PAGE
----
The Inventor of the iPhone Has Some Thoughts
Build by Tony Fadell: A Review
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You, my beloved audience, are greedy little advice goblins.
Each week, I receive two varieties of comments without fail. 1st) “Very actionable, good takeaways!” Or 2nd) “Too theoretical, needs takeaways!” If I do not tell you, with painfully exacting detail, how you should invest or operate differently because of what I researched, someone will complain about it.
This is entirely understandable. The majority of business books are so atrociously loquacious, so horrendously long-winded, that the authors could’ve had a career as a set of bagpipes. (To clarify: this is a joke about them being full of hot air).
In response to this phenomenon, the intelligent connoisseur of strategy-guru-type books has developed an aversion to anything that doesn’t cut to the heart of the matter immediately. If something even faintly smells of a 500-word idea stretched into a 3,000-word essay, the rejection reaction is swift and powerful.
While this means I can’t write as fun or theoretical as I would sometimes like, I understand and respect why y’all feel this way. That being said, I’ll never change and you can go kick rocks if you don’t like how I do things around here.
Entirely hypocritically, I hold the same view about every other creator on planet earth besides myself. I hate when a business writer draws it out for the sake of ego.
Thankfully for all of us brevity maximalists, today is a review of a book that should scratch that perverted itch for concise, actionable takeaways. Today we are talking about Build by Tony Fadell which was just published a month ago. I hope to answer two questions: is the book good and is his argument correct.
Is the Book Good?
Fadell is a renowned figure among the consumer gadget nerds—he led the teams that invented the iPod, the iPhone, and was the CEO/Co-founder of Nest, which sold to Google for mucho dinero. I am an unabashed fan of what he has helped create. The iPhone is, in my opinion, one of the most important inventions since the Gutenberg press. I find it so inspiring that I have this hanging on my wall.
Fadell leverages that experience to create something that is housed between book covers but isn’t what I would describe as a novel. It felt more like an internal wiki of his brain. There was a rough storyline where the reader follows the progression of his career. But really, the meat of the text is found in the content guide. Pick the problem you are facing, open up the chapter, and away you go.
Trying to set up a new product manager division? Try chapter 5.5, “The Point of PMs.” Feeling burnt out? Try chapter 4.5 “Killing Yourself for Work.” There are also delightfully titled chapters simply called “Assholes” and “Fuck Massages.”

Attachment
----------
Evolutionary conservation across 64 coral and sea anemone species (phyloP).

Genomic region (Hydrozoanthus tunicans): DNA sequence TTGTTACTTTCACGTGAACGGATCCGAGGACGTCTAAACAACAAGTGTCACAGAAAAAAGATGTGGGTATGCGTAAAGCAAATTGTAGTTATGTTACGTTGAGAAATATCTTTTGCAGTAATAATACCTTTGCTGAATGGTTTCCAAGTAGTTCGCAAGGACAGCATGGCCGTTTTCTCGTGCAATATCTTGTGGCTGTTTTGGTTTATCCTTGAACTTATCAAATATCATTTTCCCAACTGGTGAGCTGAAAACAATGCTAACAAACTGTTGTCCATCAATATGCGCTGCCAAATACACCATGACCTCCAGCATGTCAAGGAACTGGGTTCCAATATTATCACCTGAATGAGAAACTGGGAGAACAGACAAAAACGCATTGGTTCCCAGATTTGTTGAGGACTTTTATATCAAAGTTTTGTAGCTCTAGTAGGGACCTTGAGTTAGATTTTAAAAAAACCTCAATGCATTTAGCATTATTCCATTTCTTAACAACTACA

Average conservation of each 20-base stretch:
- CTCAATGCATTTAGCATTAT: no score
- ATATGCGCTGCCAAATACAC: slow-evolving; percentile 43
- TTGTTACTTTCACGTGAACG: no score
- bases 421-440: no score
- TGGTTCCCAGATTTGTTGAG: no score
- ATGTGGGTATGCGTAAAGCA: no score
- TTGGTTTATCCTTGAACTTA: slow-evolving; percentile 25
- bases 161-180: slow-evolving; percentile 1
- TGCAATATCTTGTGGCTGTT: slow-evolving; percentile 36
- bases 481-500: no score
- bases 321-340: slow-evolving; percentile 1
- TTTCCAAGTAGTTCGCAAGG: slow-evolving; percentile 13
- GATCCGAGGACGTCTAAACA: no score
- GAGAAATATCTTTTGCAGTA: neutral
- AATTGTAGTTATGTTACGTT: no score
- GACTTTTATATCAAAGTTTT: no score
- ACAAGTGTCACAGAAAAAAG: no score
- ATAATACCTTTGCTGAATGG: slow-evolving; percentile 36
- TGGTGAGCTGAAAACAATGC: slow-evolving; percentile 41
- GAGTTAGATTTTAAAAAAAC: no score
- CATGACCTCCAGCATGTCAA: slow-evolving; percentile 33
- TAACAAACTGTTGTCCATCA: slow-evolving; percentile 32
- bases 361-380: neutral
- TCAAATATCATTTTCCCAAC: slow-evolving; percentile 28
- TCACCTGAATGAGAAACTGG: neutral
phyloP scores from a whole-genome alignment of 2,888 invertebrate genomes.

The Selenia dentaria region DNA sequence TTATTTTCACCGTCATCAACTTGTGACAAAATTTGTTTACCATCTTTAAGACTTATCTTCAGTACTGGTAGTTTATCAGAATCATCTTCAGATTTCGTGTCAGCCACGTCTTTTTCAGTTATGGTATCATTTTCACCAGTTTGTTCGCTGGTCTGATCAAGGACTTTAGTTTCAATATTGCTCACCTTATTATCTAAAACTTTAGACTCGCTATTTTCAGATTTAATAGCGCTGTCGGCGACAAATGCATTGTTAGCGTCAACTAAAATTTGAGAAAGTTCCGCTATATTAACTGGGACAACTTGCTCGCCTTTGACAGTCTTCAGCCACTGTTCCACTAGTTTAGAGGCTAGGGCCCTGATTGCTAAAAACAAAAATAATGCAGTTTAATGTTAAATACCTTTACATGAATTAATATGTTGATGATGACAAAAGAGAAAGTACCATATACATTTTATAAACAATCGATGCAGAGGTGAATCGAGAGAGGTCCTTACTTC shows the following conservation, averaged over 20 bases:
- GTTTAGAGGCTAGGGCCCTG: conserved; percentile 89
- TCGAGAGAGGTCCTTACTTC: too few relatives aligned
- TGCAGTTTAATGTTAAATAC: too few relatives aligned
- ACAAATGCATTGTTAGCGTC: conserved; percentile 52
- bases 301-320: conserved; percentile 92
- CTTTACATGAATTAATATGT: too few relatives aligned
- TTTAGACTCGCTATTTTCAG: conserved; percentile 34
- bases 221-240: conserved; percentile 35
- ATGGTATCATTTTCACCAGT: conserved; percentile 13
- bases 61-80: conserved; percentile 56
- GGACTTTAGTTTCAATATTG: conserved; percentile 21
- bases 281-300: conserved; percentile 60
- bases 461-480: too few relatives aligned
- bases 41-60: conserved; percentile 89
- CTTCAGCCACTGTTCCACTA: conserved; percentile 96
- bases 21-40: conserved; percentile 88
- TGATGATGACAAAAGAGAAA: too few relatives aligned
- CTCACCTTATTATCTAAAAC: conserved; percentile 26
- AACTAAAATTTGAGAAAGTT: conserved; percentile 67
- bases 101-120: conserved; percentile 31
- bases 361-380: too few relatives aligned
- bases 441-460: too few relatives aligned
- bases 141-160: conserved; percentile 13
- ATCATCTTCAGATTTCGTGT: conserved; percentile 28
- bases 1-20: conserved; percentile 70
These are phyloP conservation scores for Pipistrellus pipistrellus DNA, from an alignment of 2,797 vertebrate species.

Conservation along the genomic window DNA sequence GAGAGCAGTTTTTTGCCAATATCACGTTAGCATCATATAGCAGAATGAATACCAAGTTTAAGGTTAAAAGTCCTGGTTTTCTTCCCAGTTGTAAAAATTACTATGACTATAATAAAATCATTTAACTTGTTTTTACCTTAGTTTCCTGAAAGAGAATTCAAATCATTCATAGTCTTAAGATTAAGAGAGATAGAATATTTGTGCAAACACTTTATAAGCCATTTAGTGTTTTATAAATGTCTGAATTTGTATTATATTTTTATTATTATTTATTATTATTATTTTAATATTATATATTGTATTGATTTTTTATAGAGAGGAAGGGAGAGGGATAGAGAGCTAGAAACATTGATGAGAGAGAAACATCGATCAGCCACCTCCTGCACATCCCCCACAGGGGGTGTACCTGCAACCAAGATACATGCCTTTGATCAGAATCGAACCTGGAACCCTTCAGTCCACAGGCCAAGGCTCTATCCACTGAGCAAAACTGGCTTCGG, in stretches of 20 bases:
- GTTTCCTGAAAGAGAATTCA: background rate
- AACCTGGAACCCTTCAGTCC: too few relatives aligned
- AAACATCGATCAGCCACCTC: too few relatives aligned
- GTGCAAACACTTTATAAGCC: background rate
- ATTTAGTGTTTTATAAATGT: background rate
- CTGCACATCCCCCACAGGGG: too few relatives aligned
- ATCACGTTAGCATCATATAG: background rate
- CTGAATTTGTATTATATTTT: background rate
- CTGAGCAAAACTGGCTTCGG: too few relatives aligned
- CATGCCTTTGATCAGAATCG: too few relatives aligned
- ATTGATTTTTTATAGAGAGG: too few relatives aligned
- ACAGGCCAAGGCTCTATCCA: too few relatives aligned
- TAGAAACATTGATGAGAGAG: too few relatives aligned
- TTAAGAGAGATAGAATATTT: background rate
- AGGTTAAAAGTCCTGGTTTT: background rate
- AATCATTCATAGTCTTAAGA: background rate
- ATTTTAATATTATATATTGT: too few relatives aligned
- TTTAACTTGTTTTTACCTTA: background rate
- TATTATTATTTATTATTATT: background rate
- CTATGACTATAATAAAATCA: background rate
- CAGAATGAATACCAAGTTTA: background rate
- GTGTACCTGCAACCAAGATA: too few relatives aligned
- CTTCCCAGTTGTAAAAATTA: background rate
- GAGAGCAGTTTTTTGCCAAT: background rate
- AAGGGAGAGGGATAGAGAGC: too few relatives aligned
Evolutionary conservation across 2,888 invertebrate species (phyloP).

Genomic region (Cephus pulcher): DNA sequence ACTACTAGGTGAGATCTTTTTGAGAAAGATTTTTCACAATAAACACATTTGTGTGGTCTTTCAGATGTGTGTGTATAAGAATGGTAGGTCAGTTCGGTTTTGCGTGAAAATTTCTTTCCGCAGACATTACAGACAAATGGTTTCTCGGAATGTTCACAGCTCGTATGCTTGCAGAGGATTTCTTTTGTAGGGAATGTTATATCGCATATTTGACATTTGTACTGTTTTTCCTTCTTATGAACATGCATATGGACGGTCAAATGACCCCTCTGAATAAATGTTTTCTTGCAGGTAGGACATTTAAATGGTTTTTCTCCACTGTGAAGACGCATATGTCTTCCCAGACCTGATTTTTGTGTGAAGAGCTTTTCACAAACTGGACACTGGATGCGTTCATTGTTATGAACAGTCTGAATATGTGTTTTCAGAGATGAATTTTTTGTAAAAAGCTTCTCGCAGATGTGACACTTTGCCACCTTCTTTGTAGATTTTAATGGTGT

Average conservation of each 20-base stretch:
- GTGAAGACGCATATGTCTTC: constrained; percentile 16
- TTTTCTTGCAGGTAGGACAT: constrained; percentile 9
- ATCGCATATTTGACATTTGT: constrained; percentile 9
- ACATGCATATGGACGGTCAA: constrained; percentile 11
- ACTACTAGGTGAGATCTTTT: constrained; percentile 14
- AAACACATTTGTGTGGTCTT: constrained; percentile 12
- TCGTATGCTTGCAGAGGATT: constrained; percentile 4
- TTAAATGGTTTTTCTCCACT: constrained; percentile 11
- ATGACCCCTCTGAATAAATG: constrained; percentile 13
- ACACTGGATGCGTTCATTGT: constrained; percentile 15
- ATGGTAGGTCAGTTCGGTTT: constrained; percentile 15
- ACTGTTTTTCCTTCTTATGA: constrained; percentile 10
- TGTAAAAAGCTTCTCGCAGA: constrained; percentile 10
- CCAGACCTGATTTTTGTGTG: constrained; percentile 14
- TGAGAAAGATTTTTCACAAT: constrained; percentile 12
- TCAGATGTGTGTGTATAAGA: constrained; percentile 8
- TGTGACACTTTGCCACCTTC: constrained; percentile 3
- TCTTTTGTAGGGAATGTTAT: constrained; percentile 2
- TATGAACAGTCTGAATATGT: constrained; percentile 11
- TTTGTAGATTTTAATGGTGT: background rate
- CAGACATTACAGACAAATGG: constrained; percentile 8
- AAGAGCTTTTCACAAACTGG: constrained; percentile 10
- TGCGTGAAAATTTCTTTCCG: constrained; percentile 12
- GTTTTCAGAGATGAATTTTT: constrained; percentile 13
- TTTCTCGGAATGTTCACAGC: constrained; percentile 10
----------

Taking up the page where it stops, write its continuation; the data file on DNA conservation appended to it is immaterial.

Fadell has always been a charismatic speaker. He has given TED talks, frequently appears on television talks shows, and is always a good podcast listen. His spoken voice translates nicely into prose, with an energetic rhetoric that makes you nod your head along as he argues for his worldview.
To help emphasize some of the more blase positions such as “new grads should join a rocketship startup and learn all they can,” he sprinkles in random bits of chortle-worthy anecdotes such as this bit on whether consulting is a good career choice on page 17,
“Just whatever you do, don’t become a ‘management consultant’ at a behemoth like McKinsey or Bain or one of the other eight consultancies that dominate the industry. They all have thousands upon thousands of employees and work almost exclusively with Fortune 5000 companies. These corporations, typically led by tentative, risk-averse CEOs, call in the management consultants to do a massive audit, find the flaws, and present leadership with a new plan that will magically ‘fix’ everything. What a fairy tale—don’t get me started.”
Then, in a pattern that plays out dozens of times more throughout the rest of the book, he bolsters his position by drawing on the legacy of the greats he interacted with throughout his career.
“Steve Jobs once said of management consulting, ‘You do get a broad cut at companies but it’s very thin. It’s like a picture of a banana: you might get a very accurate picture but it’s only two dimensions, and without the experience of actually doing it you never get three dimensional. So you might have a lot of pictures on your walls, you can show it off to your friends—I’ve worked in bananas, I’ve worked in peaches, I’ve worked in grapes—but you never really taste it.’”
This move mostly works. Fadell has been on the ground for some of the most important companies/inventions of the last 20 years and that experience lends itself to a compelling argument.
Most of the advice offered isn’t particularly new or novel, but is given with the authority of Fadell’s successful career. As I read along, I found myself reminded of other books that I’ve read that host similar arguments. This isn’t the first time that the Silicon Valley management ethos is committed to print, so it would follow that some of his positions would be iterative rather than innovative. To my delight, he acknowledged that point by having a list of ~25 other books that helped shape his thinking.
Shoot, even in the acknowledgments of the book he states, “So many of the [book’s] topics were simple—it mostly felt like common sense. And I wondered if this book needed to exist. But then the next day, someone else would ask me the same question. A week later, it would happen again…It became clear to me why I was doing this. Common sense is common, but it isn’t evenly distributed.”
He has accomplished his mission for this book. Build is the best, most broadly applicable advice on building technology companies that I’ve read. There are better works for more specific topics (e.g. Elad Gil’s High Growth Handbook about scaling a startup and High Output Management by Intel CEO Andrew Grove about people management) but Build belongs in a similar echelon as these other Silicon Valley classics.